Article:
“What do you do when you’ve got studio heads that won’t hire you, even though you screwed the same whores? Yet they pull you aside at a party and say that you’re their hero for the things that you do … If I go away and start wearing wooden shoes and fake leather, who’s left? I feel like Vicarious Man. I am Vicarious Man!”
—Charlie Sheen to Details, March 1998.
Oh well, I guess we can all stop living vicariously through Charlie Sheen — except, of course, for the media, which, let’s face it, can’t get enough of him for all the obvious reasons.
The news media does, indeed, live vicariously through characters like the “Two and a Half Men” star, mostly because they give us all an excuse to talk about things that we know generate web traffic and ratings — like pampered millionaire actors cavorting with hookers and (allegedly) hosting two-day cocaine parties.
This morning, the anchors on KNX-AM radio in Los Angeles sounded positively indignant about Sheen’s behavior, with one pointing out the rumored drug use is illegal. Still, they covered what little they knew about his recent hospitalization dutifully and extensively — taking their lead, increasingly, from Harvey Levin and his merry band of jackals at TMZ — as if it was the most important thing going on in the world.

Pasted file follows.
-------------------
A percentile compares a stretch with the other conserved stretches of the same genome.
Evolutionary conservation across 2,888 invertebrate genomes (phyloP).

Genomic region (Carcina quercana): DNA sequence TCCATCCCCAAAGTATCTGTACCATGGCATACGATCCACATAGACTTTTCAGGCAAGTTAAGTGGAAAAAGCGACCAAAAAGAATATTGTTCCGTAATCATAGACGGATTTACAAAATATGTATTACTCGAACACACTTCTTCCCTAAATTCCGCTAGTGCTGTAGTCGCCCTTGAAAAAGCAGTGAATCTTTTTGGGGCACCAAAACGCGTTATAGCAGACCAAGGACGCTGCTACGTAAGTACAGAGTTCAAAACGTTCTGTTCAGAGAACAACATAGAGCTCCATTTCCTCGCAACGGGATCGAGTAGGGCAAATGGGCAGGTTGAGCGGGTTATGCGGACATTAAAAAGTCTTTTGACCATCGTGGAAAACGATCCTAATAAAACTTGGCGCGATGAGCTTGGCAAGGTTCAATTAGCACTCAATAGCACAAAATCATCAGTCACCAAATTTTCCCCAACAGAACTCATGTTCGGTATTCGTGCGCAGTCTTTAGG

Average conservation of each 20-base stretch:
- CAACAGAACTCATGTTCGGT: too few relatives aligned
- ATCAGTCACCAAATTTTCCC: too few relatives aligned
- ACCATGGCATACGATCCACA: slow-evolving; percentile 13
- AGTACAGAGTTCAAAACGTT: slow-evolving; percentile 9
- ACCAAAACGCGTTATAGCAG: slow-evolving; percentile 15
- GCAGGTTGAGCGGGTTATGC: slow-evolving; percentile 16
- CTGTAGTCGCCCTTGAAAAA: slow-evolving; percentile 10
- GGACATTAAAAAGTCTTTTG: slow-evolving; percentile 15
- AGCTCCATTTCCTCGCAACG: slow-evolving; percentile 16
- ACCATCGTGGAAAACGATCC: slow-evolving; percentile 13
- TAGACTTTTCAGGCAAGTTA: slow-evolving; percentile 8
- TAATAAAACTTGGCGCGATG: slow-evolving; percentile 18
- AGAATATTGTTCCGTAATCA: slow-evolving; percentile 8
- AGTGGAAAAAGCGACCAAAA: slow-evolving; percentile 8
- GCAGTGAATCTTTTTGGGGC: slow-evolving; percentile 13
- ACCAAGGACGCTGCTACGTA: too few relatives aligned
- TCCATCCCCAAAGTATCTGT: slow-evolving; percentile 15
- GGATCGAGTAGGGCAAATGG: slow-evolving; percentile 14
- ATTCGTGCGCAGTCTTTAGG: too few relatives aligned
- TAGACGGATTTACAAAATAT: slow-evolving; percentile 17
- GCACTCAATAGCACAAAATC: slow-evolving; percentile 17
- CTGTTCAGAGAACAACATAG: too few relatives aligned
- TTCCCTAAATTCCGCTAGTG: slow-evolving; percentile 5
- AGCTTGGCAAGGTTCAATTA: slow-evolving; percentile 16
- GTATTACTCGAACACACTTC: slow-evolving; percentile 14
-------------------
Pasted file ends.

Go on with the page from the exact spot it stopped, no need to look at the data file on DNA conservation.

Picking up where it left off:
Well, sure, it’s not like the Middle East is in chaos or anything.
Sheen might be self-destructive, and it’s probably high time that CBS and Warner Bros. stopped coddling him and ignoring the tasseled elephant in the room — just because he’s worth tens of millions to them — and did something that just might help save the guy’s life. Consider it a good investment.
But the actor had it right in that melt-down interview a dozen years ago: People do like to live vicariously through the extragavant excesses and shenanigans of the rich and famous — and the mainstream media pander to those impulses now, I’d argue, more blatantly than ever before. Otherwise, the pages of US Weekly would be 80 percent blank, and “Nightline” would have to come up with a real news story to rock us to bed each night.
So there, we’re all part of the problem — and I’m just manly enough myself to admit it.